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Biotechnology and Agricultural Research

The Hindu (Chennai, India)
June 10, 1999
By Dr C. S. Prakash

One of the archaic ideas that India with its 50 years of socialistic history needs to shed is that privatisation and private capital are inherently evil and that profit is immoral. The noted industrialist, Godrej, once remarked that India will be on its path to progress when the word `profit' stops being a dirty word. It is in our best interests today to face the reality that the world is increasingly getting globalised whether any nation likes it or not. We must therefore work towards helping India benefit from changing realities, rather than continue to hug old illusions.

It is quite clear now that the Information Technology (IT) industry is fostering globalisation, resulting in vast benefits to our economy. The process of convergence of voice, data and video that we are witnessing today as the IT revolution progresses by leaps and bounds makes that apparent each passing day. Although India prides itself in its software exports, its market share of the global software market is still minuscule.

Here again, if misguided policies that led to the exit of IBM in 1977 had not happened, India would have been an even bigger player in IT today. Similarly, the increasing privatisation of the consumer electronics, automobile, telecommunication, food processing, hospitality and transportation sectors have already energised these sectors. The `trickle down' effect is clearly impacting the under-served sections of the Indian society.

Indian agriculture has also begun to benefit enormously from private sector investments in chemical inputs, irrigation, tractors and seeds. Public institutions like the Indian Council for Agricultural Research (ICAR) and agricultural universities should continue to play a valuable and dominant role in developing crop science, especially in basic `upstream' research, emphasis on non-commercial crops and extension and outreach programs to facilitate farmer education and public awareness.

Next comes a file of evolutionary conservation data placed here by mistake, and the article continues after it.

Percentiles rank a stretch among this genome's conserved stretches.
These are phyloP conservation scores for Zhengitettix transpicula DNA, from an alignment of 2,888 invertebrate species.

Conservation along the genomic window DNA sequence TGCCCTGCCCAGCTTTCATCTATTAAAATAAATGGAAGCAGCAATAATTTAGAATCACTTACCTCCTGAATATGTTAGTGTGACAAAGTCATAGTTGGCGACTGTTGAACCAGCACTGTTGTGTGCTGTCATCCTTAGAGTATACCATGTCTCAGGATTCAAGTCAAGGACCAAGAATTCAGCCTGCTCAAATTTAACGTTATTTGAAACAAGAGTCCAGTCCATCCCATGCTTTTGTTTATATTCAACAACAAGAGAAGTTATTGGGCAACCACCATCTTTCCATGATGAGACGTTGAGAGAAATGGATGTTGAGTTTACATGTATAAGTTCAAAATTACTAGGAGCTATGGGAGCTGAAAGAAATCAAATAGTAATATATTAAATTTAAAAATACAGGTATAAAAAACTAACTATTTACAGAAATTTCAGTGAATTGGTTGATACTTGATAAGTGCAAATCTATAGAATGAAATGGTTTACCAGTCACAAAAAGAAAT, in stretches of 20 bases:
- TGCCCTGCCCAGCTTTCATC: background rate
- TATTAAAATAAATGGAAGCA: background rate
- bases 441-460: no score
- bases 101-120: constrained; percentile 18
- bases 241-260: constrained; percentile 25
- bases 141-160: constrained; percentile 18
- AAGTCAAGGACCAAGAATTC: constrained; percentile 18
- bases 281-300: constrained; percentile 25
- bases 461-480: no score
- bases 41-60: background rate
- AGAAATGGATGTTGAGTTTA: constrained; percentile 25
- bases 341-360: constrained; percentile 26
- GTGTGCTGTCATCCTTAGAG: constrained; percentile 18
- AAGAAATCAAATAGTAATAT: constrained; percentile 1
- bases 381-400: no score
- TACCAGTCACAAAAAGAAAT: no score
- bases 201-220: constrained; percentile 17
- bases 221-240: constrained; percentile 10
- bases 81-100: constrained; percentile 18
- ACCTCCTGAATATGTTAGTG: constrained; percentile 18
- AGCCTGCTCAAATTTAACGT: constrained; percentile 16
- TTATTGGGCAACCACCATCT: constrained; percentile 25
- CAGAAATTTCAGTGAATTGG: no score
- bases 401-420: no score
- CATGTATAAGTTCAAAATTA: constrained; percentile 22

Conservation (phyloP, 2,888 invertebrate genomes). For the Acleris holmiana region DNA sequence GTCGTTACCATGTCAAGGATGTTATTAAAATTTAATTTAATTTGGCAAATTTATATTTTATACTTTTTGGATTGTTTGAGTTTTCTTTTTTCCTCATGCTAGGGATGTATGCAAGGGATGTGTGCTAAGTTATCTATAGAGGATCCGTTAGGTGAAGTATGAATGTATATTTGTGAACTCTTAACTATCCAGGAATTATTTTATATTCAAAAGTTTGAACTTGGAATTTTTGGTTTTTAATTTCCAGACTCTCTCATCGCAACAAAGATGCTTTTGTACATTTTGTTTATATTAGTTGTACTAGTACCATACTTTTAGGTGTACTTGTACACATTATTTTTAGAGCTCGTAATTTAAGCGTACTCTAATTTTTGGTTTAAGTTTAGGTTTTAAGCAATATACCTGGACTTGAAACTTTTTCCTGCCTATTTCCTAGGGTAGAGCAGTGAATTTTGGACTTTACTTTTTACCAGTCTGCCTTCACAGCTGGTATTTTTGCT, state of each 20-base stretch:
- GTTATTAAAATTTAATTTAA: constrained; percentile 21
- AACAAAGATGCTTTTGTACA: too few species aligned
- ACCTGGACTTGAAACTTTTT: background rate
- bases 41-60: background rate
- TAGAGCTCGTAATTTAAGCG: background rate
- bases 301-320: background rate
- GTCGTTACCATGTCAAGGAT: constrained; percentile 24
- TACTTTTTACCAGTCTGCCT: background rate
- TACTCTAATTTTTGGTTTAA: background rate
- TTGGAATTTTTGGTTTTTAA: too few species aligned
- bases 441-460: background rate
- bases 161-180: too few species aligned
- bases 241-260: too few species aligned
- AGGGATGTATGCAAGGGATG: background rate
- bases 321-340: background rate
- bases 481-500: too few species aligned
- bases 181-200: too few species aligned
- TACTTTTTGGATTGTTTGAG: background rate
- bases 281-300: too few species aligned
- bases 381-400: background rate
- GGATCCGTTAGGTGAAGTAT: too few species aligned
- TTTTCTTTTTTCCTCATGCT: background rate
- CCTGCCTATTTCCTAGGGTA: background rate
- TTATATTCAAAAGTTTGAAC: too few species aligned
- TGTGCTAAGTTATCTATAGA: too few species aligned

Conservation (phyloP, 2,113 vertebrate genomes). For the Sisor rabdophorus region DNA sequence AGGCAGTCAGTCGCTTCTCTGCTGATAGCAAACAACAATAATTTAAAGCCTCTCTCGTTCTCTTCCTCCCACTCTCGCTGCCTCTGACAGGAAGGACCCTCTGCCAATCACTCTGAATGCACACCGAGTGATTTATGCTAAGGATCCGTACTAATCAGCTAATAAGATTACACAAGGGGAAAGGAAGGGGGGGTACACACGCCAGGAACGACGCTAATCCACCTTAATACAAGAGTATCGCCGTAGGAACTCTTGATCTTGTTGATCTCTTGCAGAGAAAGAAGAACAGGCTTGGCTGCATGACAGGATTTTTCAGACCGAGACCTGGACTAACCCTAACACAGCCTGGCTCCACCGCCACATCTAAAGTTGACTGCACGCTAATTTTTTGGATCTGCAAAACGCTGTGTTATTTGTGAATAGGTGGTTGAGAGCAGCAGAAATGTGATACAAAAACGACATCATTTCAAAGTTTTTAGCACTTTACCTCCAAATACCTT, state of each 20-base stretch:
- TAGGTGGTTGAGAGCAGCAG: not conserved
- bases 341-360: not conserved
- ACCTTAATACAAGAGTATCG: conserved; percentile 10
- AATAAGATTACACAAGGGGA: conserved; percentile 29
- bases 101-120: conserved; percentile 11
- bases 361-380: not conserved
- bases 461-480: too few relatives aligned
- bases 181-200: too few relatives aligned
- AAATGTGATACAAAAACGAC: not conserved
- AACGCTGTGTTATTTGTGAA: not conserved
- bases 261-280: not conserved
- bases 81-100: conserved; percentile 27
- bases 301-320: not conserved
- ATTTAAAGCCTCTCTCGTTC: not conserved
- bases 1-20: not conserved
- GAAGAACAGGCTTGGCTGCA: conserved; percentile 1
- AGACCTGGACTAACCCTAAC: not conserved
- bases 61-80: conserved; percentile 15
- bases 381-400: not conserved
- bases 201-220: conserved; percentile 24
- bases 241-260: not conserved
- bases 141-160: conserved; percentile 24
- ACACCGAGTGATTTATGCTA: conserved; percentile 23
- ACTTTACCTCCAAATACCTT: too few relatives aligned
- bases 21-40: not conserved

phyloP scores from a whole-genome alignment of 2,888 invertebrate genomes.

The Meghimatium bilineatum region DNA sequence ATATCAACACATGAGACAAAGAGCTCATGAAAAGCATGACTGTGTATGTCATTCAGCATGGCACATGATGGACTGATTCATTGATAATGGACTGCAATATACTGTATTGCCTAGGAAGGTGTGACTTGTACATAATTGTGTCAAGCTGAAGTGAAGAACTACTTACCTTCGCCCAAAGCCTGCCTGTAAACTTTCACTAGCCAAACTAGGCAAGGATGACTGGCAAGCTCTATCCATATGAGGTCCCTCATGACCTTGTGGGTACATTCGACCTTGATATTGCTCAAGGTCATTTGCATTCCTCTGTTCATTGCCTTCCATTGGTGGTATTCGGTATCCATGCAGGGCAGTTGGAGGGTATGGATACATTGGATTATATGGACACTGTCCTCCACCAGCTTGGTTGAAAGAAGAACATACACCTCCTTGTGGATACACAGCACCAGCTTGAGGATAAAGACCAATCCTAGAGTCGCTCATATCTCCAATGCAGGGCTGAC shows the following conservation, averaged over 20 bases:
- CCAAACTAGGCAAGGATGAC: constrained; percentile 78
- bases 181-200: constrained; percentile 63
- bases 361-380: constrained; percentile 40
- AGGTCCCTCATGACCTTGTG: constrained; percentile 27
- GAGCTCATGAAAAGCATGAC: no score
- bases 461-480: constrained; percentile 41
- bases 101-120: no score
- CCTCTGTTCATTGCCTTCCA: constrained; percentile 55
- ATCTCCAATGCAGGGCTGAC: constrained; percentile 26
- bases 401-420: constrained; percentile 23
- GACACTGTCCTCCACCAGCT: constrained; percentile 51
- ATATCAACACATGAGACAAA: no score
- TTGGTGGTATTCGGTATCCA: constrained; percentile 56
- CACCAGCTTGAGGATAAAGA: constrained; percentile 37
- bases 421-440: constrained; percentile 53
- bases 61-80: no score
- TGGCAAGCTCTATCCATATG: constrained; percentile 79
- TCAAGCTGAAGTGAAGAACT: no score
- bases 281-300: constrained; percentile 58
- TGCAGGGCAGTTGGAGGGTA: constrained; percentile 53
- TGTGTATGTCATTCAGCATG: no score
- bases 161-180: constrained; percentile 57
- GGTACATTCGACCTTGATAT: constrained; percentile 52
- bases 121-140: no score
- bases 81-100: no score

The National Seeds Corporation owned by the Government of India can meet only 8 per cent of our seed needs.Thus private seed companies will play an increasingly important role. This will also bring dynamism, accountability and customer service to the market. A synergy between public institutions and private seed companies can only benefit India as both have unique roles to play in Indian agriculture. No private company can afford to ignore the society that it serves and the success of any company depends on the tangible benefits it can deliver to the environment in which it operates. The future is bright Norman Borlaug, the Nobel laureate who helped in India's green revolution says that ``agricultural scientists and policy makers have a moral obligation to warn political, educational, and religious leaders about the magnitude and seriousness of the food and population problems that lie ahead. If we fail to do so in a forthright manner, we will be negligent in our duty and will inadvertently contribute to death by starvation. The problem will not vanish by itself; to continue to ignore it will make a future solution more difficult to achieve.''

We thus need to explore every possible avenue to help increase food production. Indian farmers will readily embrace any technology as long as it is affordable and profitable. It would be criminally irresponsible and morally reprehensible to throw away any valuable tool using archaic philosophical arguments and claiming hypothetical risks. New technology has always been resisted by no-changers down the ages. It is because a few visionaries saw its potential and pressed ahead, often at great personal risk, that we enjoy the benefits of technology today.

It would therefore be self-defeating for India to allow itself to be dictated to by a small but vocal minority of misinformed and misguided activists who are opposed to genetic modification of our crop varieties. By sloganeering, burning crops and taking to the streets, they are holding the country hostage and will only succeed in derailing India's journey to prosperity. India is facing real challenges with a multitude of problems like poverty, hunger, economic inequity, ethnic strife, urban congestion, food and water shortages, institutionalisation of corruption, exploding population, and serious concerns about its water, air and food quality.

We would be better served if these problems are tackled using technology available to us, rather than let them be side-tracked because of fears of new technology (I vividly remember bank employees in India going on strike against computerisation a few years ago!). Fears must be debated in a spirit of scientific openness. Above all, it must be remembered that no one has a monopoly on truth and knowledge - certainly not those who are unwilling to accept that there are two sides to every issue.